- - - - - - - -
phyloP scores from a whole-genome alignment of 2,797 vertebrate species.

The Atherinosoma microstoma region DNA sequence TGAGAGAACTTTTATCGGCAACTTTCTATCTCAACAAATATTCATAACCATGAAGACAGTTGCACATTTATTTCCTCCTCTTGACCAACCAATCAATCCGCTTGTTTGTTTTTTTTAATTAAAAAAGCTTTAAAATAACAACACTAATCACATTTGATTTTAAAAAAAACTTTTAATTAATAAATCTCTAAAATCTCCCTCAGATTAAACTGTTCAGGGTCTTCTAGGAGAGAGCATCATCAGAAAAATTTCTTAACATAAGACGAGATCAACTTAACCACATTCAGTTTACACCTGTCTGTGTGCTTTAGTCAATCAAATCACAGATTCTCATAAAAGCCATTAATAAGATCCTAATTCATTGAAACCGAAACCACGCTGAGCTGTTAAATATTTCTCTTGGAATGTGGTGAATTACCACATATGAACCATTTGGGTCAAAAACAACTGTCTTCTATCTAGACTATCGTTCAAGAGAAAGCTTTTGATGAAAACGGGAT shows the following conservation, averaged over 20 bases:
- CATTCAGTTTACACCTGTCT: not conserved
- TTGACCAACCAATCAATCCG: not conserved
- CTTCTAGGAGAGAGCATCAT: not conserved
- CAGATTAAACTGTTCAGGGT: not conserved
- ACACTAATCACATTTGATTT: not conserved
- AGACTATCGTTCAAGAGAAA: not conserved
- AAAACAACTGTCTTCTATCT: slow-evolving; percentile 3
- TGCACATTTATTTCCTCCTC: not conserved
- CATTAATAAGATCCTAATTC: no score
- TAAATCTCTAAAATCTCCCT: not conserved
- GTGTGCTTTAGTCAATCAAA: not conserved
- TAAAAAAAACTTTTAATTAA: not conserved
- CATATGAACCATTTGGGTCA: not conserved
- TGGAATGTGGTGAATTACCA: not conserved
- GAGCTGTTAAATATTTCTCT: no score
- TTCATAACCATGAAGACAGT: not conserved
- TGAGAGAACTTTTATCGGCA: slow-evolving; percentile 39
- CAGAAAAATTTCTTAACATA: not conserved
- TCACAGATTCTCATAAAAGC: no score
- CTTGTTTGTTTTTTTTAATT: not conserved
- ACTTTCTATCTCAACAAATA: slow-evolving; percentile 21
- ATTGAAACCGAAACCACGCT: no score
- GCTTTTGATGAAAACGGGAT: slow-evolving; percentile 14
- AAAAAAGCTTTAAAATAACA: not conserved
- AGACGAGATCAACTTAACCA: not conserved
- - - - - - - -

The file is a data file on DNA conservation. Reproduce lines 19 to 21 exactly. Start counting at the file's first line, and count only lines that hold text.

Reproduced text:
- TGAGAGAACTTTTATCGGCA: slow-evolving; percentile 39
- CAGAAAAATTTCTTAACATA: not conserved
- TCACAGATTCTCATAAAAGC: no score